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Nikon 28-200mm G
Nikon 28-200mm f/3.5-5.6 AF-G. enlarge. The biggest source of support for this free website is when you use these links, especially this link directly to it at eBay (see How to Win at eBay), Amazon or Adorama when you get anything. Thank you! Ken.
This Nikon 28-200mm AF-G is the best do-everything lens for the Nikon D3. It is sharp, agile, and just does everything. This is the the tiniest 28-200 ever, and seems sharper than the far more expensive 24-120mm VR.
This 28-200mm G lens almost all plastic, including the lens mount. It's very well made, but don't ever pick up a D3 by grabbing this lens. You may break the lens off the camera and drop your D3!
This tiny do-everything gem was introduced at PMA in March 2003 for use on Nikon's low-end and mid-line SLR film cameras. It replaced the bigger, heavier, tougher and more expensive 28-200mm AF-D, which didn't focus very close.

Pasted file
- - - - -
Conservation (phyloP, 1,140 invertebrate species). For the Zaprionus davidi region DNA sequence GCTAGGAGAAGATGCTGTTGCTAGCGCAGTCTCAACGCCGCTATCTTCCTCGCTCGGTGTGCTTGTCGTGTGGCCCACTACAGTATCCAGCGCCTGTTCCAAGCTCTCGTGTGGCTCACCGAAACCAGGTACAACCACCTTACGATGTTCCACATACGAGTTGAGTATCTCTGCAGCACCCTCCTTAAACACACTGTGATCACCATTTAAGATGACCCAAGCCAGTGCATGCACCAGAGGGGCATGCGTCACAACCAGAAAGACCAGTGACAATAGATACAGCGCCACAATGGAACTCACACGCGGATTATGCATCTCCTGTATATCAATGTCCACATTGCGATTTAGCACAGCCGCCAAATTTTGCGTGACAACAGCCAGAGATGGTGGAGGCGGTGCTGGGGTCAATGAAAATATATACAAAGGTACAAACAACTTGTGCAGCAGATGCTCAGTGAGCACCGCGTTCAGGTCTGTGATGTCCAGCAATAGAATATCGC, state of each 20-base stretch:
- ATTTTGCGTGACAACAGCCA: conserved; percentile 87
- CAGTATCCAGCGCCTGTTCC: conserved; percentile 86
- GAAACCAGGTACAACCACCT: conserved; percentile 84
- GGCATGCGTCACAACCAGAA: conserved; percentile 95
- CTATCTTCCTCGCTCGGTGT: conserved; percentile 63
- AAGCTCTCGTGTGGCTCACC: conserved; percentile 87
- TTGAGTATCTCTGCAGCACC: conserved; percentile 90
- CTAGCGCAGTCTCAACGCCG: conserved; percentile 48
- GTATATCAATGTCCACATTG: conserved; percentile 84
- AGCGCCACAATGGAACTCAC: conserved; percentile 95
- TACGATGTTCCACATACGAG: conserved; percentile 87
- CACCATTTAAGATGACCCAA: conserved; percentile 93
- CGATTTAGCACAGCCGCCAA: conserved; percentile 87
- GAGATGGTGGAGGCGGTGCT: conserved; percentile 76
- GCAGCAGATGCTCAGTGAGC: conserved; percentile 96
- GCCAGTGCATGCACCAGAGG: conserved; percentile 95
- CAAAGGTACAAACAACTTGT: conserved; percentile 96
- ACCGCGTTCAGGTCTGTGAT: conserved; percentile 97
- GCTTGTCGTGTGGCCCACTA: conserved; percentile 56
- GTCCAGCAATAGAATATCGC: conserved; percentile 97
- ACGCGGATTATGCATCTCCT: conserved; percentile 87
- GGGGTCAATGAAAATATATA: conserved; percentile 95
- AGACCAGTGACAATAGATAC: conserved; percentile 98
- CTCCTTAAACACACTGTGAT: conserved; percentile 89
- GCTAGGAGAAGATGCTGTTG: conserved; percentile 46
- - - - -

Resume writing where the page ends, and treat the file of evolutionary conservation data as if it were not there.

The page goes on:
No one bought low-end film SLRs in 2003, so this optical masterpiece went unnoticed until the introduction of the FX-format Nikon D3 in 2007, almost two years after this lens was discontinued for lack of interest in 2006.
It became available in October 2003 and sold for about $300 new. I paid $160 for a used one in 2008. Nikon made about 60,000 of these.
Nikon 28-200mm G.
Specifications with commentary back to top
Nikon 28-200mm G at 28mm and f/22.
Nikon 28-200mm G bottom.
Name: Nikon calls this the Nikon AF Zoom-Nikkor 28-200mm f/3.5-5.6G IF-ED.
Optics: 12 elements in 11 groups. 3 aspherical elements, 3 ED glass elements, Nikon SIC Super Integrated Multicoating. Internal Focusing (IF).
Diaphragm: 7-blade rounded. Stops down to f/22-36.
Nikon 28-200mm G Focus Ring.
Close Focus: 1.4 feet (0.44m), which is excellent!